In 2013, The Texas Uniform Trade Secrets Act (TUTSA) went into law, making significant changes to a number of aspects of the law protecting trade secrets within the state. The TUTSA applies to misappropriations of trade secrets that take place on or after September 1, 2013 – cases before this date are still governed by common law.
Under the Texas Uniform Trade Secrets Act, a “trade secret” includes a wide variety of types of information that “derive independent economic value…from not being generally known to, and not being readily ascertainable to, other persons who can obtain economic value” from it, and for which reasonable measures are taken to keep it secret.
In other words, trade secrets are secret. In order to qualify as a “trade secret,” information must be difficult for other people to acquire without using improper means to do so – and the owner of the information must have taken reasonable steps to keep that information secret.
Since secrecy matters, information that is disclosed to third parties generally won’t be treated as a trade secret. However, the timing of the disclosure matters. For example, suppose that an employee of Company X smuggles a formula for a breakthrough chemical compound out of her workplace and sells it to another company. A month later, the U.S. Patent and Trademark Office grants Company X a patent on the same formula. While Company X cannot claim the formula is a “trade secret” after the patent is granted (because patents are public information), it may be able to claim that the formula was a trade secret before the patent was filed.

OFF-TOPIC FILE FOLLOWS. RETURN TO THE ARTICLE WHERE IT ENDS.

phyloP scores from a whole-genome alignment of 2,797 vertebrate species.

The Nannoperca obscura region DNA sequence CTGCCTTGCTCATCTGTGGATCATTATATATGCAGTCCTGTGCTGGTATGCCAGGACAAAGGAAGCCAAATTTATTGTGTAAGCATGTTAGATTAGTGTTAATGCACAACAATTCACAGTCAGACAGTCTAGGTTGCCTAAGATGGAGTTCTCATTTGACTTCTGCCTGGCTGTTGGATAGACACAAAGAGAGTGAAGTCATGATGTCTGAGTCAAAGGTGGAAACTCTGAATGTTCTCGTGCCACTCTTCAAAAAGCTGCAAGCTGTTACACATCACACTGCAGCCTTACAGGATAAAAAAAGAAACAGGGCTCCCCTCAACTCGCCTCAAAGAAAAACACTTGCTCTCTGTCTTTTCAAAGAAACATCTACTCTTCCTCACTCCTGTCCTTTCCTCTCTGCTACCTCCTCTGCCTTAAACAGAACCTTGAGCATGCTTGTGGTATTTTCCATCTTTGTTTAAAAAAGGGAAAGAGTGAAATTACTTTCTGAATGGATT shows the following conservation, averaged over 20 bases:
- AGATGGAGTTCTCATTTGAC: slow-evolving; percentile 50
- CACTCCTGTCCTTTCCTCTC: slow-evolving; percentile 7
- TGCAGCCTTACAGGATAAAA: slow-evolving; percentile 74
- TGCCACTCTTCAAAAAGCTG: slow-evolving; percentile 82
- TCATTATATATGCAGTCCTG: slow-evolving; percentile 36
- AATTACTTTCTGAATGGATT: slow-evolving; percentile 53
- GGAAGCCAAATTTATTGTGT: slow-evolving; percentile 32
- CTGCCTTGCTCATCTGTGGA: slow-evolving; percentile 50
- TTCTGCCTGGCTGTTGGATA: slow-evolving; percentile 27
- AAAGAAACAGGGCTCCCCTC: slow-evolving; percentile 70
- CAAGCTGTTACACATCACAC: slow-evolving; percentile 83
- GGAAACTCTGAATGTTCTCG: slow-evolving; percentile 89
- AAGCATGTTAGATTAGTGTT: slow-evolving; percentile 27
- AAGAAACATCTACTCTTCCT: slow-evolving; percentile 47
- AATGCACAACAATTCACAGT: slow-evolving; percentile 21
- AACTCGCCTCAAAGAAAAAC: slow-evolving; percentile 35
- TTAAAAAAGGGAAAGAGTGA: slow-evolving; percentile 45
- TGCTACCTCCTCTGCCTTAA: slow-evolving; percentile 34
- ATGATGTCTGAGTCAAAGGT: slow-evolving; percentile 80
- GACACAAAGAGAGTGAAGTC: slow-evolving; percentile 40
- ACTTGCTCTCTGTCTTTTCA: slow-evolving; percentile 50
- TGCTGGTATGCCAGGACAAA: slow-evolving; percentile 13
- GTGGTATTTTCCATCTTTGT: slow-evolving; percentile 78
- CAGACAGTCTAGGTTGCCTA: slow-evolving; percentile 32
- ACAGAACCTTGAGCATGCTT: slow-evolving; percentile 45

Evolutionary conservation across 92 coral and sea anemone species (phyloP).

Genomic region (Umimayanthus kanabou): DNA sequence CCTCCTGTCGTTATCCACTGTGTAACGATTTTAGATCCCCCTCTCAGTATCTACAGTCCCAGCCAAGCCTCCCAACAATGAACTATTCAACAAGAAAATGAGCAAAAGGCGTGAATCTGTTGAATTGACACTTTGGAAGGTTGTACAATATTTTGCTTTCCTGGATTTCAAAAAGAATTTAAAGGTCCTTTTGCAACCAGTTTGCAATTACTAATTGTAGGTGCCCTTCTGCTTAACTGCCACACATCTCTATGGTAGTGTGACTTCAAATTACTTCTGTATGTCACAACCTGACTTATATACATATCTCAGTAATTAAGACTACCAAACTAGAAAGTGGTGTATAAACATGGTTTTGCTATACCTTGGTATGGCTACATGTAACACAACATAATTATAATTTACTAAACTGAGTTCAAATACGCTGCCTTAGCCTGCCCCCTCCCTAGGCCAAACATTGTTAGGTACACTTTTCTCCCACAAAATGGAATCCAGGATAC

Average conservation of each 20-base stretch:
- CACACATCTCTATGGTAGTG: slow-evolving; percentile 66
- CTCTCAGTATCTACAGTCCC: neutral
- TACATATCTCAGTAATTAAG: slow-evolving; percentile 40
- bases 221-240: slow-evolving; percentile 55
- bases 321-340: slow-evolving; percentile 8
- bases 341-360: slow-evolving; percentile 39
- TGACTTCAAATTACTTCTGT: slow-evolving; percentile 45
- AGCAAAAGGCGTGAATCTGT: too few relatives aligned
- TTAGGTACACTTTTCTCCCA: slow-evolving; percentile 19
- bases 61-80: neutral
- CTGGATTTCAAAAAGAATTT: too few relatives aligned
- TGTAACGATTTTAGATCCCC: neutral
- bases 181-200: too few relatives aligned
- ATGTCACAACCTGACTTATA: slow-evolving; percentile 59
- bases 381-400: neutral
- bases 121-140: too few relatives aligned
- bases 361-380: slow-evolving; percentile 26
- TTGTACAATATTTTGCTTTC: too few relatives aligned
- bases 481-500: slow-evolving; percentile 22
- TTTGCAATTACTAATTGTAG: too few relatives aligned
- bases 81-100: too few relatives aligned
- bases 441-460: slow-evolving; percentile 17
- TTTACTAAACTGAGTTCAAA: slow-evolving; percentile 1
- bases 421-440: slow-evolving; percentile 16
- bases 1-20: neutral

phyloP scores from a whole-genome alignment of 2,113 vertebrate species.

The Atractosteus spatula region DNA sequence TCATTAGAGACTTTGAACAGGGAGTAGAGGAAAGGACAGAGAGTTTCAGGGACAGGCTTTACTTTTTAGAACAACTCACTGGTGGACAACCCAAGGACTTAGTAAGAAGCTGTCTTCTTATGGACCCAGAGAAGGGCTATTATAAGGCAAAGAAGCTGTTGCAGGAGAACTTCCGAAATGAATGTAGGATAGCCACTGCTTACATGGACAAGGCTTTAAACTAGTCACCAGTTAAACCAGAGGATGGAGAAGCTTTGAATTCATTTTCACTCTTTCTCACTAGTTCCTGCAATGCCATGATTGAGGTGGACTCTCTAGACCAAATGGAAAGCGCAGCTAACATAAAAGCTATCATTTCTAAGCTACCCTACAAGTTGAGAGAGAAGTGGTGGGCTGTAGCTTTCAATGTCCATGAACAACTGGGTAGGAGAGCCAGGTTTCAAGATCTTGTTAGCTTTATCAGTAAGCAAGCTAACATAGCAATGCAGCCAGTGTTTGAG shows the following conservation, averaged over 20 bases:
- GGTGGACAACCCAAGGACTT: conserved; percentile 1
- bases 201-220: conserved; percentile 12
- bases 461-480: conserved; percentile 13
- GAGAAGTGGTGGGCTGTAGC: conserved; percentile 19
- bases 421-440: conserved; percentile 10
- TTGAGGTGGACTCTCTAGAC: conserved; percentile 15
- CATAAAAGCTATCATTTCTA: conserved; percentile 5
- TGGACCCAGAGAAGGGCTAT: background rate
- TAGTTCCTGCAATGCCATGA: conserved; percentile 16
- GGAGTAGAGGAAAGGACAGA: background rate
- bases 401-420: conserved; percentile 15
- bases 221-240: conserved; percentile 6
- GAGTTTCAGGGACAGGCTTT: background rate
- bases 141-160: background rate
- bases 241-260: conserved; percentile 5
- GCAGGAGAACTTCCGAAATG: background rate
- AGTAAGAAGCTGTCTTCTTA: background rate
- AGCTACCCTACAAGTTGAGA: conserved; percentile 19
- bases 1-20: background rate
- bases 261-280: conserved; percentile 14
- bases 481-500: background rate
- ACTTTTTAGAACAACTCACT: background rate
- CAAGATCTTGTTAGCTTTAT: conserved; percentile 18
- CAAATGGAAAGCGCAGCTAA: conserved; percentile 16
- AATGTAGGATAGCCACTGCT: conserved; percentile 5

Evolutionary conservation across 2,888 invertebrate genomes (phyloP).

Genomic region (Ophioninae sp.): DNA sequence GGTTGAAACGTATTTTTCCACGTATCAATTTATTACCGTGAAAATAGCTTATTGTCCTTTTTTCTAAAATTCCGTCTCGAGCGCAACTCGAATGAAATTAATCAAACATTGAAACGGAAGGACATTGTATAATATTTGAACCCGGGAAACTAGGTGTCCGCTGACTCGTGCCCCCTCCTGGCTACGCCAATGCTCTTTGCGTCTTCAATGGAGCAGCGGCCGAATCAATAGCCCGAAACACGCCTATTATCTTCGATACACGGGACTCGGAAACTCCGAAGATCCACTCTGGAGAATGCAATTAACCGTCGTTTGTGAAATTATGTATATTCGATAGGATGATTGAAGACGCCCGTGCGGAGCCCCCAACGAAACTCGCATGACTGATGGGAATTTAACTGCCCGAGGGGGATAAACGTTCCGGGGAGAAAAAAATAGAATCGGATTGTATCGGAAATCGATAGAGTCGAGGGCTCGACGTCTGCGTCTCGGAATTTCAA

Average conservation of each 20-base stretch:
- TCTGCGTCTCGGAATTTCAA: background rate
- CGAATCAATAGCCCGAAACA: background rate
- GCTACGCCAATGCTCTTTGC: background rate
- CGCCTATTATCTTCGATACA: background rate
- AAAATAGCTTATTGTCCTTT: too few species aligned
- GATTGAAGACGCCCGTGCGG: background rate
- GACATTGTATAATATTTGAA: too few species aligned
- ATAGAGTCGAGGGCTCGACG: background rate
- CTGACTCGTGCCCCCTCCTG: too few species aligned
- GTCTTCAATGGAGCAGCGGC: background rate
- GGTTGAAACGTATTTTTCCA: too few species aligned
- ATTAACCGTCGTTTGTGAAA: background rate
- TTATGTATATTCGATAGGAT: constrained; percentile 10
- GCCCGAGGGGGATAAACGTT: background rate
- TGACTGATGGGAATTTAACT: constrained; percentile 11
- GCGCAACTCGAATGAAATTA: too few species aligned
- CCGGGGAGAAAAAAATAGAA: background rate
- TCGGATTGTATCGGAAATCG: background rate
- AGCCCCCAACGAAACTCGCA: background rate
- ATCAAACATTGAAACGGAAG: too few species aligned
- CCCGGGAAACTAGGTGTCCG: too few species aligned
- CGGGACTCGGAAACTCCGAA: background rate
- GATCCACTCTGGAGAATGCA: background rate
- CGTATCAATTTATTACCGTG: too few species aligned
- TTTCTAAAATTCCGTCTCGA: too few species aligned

In addition, to be protected as a trade secret under Texas law, the information must derive at least some of its economic value from being secret, or at least from not being widely known. This economic value may be actual (it is generating value currently) or potential (it can generate value).
General knowledge cannot become the subject of a trade secret dispute, even if a company applies the same secrecy methods to that knowledge as it does to all information it handles. Likewise, if information is “readily ascertainable” – for instance, if a chemical compound can be broken down in a lab to determine its contents – the information is not likely to be treated as a trade secret.